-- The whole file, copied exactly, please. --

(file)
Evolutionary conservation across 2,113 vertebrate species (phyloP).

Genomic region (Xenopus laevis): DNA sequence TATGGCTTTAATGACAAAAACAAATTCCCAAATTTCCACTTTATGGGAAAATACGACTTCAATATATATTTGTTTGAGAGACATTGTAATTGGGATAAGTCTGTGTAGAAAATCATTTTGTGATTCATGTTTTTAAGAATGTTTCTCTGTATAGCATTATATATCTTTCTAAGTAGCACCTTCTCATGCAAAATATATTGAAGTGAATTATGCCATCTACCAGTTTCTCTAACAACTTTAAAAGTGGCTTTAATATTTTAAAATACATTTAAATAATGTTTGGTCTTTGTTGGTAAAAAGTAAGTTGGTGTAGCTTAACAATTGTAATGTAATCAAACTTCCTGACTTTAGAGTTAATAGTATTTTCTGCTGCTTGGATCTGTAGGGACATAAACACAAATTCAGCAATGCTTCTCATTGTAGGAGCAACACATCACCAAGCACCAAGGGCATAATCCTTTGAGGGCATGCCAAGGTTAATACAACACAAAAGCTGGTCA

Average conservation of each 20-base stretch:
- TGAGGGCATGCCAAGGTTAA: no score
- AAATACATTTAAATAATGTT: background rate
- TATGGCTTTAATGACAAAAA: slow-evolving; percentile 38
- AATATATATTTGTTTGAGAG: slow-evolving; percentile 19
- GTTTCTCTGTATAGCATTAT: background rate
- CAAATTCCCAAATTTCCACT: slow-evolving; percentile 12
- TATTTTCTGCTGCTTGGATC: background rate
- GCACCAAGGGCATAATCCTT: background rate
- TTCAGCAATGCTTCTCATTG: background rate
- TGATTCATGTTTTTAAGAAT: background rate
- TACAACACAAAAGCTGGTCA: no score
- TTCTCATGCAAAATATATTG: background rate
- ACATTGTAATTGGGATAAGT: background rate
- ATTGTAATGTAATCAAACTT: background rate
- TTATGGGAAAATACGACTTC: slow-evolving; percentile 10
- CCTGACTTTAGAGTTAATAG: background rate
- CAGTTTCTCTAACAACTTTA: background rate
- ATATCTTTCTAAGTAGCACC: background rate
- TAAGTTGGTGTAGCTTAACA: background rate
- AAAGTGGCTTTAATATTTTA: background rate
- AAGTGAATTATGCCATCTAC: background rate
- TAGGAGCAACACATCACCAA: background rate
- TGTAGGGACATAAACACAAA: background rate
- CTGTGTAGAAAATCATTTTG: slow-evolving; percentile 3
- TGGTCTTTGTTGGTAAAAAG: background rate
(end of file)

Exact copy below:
Evolutionary conservation across 2,113 vertebrate species (phyloP).

Genomic region (Xenopus laevis): DNA sequence TATGGCTTTAATGACAAAAACAAATTCCCAAATTTCCACTTTATGGGAAAATACGACTTCAATATATATTTGTTTGAGAGACATTGTAATTGGGATAAGTCTGTGTAGAAAATCATTTTGTGATTCATGTTTTTAAGAATGTTTCTCTGTATAGCATTATATATCTTTCTAAGTAGCACCTTCTCATGCAAAATATATTGAAGTGAATTATGCCATCTACCAGTTTCTCTAACAACTTTAAAAGTGGCTTTAATATTTTAAAATACATTTAAATAATGTTTGGTCTTTGTTGGTAAAAAGTAAGTTGGTGTAGCTTAACAATTGTAATGTAATCAAACTTCCTGACTTTAGAGTTAATAGTATTTTCTGCTGCTTGGATCTGTAGGGACATAAACACAAATTCAGCAATGCTTCTCATTGTAGGAGCAACACATCACCAAGCACCAAGGGCATAATCCTTTGAGGGCATGCCAAGGTTAATACAACACAAAAGCTGGTCA

Average conservation of each 20-base stretch:
- TGAGGGCATGCCAAGGTTAA: no score
- AAATACATTTAAATAATGTT: background rate
- TATGGCTTTAATGACAAAAA: slow-evolving; percentile 38
- AATATATATTTGTTTGAGAG: slow-evolving; percentile 19
- GTTTCTCTGTATAGCATTAT: background rate
- CAAATTCCCAAATTTCCACT: slow-evolving; percentile 12
- TATTTTCTGCTGCTTGGATC: background rate
- GCACCAAGGGCATAATCCTT: background rate
- TTCAGCAATGCTTCTCATTG: background rate
- TGATTCATGTTTTTAAGAAT: background rate
- TACAACACAAAAGCTGGTCA: no score
- TTCTCATGCAAAATATATTG: background rate
- ACATTGTAATTGGGATAAGT: background rate
- ATTGTAATGTAATCAAACTT: background rate
- TTATGGGAAAATACGACTTC: slow-evolving; percentile 10
- CCTGACTTTAGAGTTAATAG: background rate
- CAGTTTCTCTAACAACTTTA: background rate
- ATATCTTTCTAAGTAGCACC: background rate
- TAAGTTGGTGTAGCTTAACA: background rate
- AAAGTGGCTTTAATATTTTA: background rate
- AAGTGAATTATGCCATCTAC: background rate
- TAGGAGCAACACATCACCAA: background rate
- TGTAGGGACATAAACACAAA: background rate
- CTGTGTAGAAAATCATTTTG: slow-evolving; percentile 3
- TGGTCTTTGTTGGTAAAAAG: background rate